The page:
So you already know why spray painting your car could be considered a terrible idea. But what happens if there isn’t a body shop near where you live, or you’ve got access to tons of spray paint and you want to try it out?
Is there a way to learn how to spray paint a car effectively?
Whatever your reasons for taking on this project — and if you won’t be dissuaded — there are at least a few things you can do to mitigate the negative aspects of spray painting a car. So if you are willing to put in a lot of work, you’ve got a reasonable chance of walking away with a result that won’t fill you with shame as you roll down the street.
Preparation, Preparation, Preparation
Here’s that word one more time: preparation. Why the emphasis on this step when learning how to spray paint a car? No matter what type of painting you do, preparing the vehicle to receive its new hue is the single most important factor in determining how the end result will look.
This means investing the time in the following:
- Properly sanding your car’s sheet metal and plastic
- Taping off and masking body trim and glass to avoid overspray
- Using the right spray primer
- Wet sanding
- Adding a second coat of primer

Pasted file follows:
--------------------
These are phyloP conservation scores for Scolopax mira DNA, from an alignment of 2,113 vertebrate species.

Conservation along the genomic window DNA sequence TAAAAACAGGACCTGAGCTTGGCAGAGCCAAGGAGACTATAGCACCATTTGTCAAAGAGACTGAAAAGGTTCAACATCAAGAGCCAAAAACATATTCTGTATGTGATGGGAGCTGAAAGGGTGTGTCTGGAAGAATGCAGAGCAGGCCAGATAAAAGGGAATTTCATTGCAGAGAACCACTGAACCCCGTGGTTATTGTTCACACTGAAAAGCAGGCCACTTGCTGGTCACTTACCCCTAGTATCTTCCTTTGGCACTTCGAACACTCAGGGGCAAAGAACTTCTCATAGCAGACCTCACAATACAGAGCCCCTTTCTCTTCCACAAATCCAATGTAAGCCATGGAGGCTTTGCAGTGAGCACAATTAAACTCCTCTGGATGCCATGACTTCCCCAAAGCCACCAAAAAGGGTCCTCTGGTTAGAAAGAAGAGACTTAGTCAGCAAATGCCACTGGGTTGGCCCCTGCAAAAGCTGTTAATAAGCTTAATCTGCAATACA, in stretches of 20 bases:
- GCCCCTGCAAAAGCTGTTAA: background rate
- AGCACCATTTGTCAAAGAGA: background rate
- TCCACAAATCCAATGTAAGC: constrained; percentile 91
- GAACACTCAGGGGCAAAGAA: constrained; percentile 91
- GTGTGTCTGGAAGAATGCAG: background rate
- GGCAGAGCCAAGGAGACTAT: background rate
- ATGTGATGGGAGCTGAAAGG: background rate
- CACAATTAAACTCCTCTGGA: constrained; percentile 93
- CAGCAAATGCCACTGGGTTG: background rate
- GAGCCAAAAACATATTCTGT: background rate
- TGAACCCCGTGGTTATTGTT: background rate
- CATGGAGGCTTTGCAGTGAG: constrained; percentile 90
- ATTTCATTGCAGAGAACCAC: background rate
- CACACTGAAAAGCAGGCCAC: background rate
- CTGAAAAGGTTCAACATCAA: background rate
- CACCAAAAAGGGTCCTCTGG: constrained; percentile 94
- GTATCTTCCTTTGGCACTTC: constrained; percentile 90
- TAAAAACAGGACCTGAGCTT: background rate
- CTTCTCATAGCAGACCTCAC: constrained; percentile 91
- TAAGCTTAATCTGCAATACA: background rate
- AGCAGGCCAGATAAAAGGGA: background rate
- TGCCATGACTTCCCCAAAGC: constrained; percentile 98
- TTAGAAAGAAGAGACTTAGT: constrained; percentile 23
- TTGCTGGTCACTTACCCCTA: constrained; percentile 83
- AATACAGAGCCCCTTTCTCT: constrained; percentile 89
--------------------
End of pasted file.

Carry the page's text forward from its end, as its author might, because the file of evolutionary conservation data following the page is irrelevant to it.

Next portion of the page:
This doesn’t include dealing with any rust that you might encounter along the way. You’ll have to remove any rust — which could leave a hole — and then fill out that body panel with a filler, like Bondo, in order to achieve smooth results before priming.
Learning how to spray paint a car means focusing on painting small areas rather than attempting to do the entire side of a vehicle — or the entire hood, for example — all at one time. Using short, overlapping strokes on a small part of the car will give you the most even results and will also help to avoid the inevitable nozzle clogging that comes from spraying paint out of a can for an extended period. Remember to use horizontal strokes instead of vertical and keep coats thin. It’s better to have many thin coats than one or two thick coats, and it also avoids runs or drips in the paint.
Wet Sand, Then Clear
To preserve the color of your paint job, and to prevent fading, you’ll need to use a clear coat that can protect it from the UV light of the sun. Before you spray on clear coat, however, you’ll need to wet sand your paint again to smooth out the color as much as possible and remove any surface imperfections, high/low spots or “orange peel.” Wet sanding, which you also did while priming, is often the difference between a decent-looking paint job and one that clearly came out of a spray can.
Spend as much time as you need to on this final step, and you’ll have the strongest chance of pulling off a spray paint job that looks as close as possible to a factory finish.
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Photo courtesy of Wikimedia Commons.
Having been bitten by the car bug at a young age, I spent my formative years surrounded by Studebakers at car shows across Quebec and the northeastern United States. Over ten years of racing, restoring, and obsessing over automobiles lead me to balance science writing and automotive journalism full time. I currently contribute as an editor to several online and print automotive publications, and I also write and consult for the pharmaceutical and medical device industry.